“It made them Greet.”
IN 1787 Burns paid a visit to the town of Banff. A gentleman, a native of Banff, and whose years enabled him to recollect the circumstance, told the following:-
Mr. William Nicol, Burns’ friend, Dr. George Chapman, then rector of the Academy of Banff, and the bard, breakfasted together one morning in Dr. Chapman’s house in Banff. “As they were to visit Duff House, the splendid mansion of the earl of Fife, and drive through the park on their way south, I accompanied the gentlemen from the town to the house, carrying a note to the steward there from my father, that they might see the interior of the house, the paintings and valuable library. In driving through the park, Mr. Nicol asked me whether I was aware that the gentleman who was speaking to me about the park was the author of the poems I had no doubt heard of.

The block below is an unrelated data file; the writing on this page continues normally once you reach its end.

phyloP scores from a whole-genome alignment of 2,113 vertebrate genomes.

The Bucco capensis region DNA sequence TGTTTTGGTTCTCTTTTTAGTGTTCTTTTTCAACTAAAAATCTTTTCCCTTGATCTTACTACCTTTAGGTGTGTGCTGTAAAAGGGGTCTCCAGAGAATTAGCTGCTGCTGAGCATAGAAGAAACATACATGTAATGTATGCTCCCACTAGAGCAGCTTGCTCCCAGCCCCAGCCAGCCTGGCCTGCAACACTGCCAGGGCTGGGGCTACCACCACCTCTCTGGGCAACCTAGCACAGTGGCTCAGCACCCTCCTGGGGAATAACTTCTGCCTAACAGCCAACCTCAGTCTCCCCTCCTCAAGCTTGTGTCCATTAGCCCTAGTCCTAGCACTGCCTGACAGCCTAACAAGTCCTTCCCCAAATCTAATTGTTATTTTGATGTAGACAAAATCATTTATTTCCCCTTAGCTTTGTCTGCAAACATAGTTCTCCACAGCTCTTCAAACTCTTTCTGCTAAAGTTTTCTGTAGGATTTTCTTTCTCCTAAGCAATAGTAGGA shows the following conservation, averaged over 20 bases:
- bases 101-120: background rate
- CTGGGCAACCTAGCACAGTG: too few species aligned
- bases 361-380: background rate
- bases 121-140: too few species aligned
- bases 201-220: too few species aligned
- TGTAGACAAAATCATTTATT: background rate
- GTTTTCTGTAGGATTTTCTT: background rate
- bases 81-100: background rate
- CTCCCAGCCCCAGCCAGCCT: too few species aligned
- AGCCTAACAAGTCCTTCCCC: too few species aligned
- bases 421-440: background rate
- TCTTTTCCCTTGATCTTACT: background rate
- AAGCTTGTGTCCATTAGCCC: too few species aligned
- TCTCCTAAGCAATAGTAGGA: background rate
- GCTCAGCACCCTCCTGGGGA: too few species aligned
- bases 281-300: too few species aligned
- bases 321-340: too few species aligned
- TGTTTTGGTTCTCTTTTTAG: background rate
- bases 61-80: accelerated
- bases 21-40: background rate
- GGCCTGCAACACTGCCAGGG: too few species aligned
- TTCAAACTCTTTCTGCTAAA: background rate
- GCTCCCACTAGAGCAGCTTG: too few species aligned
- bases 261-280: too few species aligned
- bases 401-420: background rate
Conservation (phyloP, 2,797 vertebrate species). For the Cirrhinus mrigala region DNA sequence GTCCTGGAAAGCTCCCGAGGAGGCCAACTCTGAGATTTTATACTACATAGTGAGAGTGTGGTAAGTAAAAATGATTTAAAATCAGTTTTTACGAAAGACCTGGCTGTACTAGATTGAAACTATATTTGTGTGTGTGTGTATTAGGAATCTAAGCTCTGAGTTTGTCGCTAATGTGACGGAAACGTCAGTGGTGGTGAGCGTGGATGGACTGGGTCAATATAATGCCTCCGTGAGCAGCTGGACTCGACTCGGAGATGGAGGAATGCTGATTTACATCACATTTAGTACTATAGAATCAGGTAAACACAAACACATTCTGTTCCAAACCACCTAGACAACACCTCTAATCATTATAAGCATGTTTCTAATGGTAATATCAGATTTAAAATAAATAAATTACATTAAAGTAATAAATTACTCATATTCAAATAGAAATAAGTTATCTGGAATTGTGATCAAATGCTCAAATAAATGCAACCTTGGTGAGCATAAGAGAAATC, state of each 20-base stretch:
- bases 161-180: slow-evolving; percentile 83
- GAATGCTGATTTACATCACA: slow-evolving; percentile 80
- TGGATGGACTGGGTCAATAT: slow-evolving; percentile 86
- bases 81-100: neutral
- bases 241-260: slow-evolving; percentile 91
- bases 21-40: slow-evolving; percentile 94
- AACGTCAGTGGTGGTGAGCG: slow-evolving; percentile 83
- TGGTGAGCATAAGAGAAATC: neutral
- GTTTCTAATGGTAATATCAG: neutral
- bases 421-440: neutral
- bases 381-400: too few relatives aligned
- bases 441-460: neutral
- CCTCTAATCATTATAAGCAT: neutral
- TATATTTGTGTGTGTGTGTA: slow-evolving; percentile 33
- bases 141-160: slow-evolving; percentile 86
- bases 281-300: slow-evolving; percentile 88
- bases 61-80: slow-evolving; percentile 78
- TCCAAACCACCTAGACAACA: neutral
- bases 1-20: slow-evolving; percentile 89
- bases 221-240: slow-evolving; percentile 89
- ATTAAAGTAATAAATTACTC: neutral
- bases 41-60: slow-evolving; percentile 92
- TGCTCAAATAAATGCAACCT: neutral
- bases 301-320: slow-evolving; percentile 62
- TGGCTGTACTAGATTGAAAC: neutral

‘Yes,’ I replied; ‘Dr. Chapman told me so when he asked me to breakfast.’
‘Then have you read the poems? Which of them did you like best?’ Nicol asked.
I said, ‘I was much entertained with “The Twa Dogs” and “Death and Dr. Hornbook,” but I like best by far the “Cottar’s Saturday Night,” although it made me greet when my father had me to read it to my mother.’
Burns, with a sort of sudden start, looked in my face intently, and, patting my shoulder, said –
‘Well, my callant, I don’t wonder at you greeting at reading the poem. It made me greet more than once when I was writing it at my father’s fireside.’ ”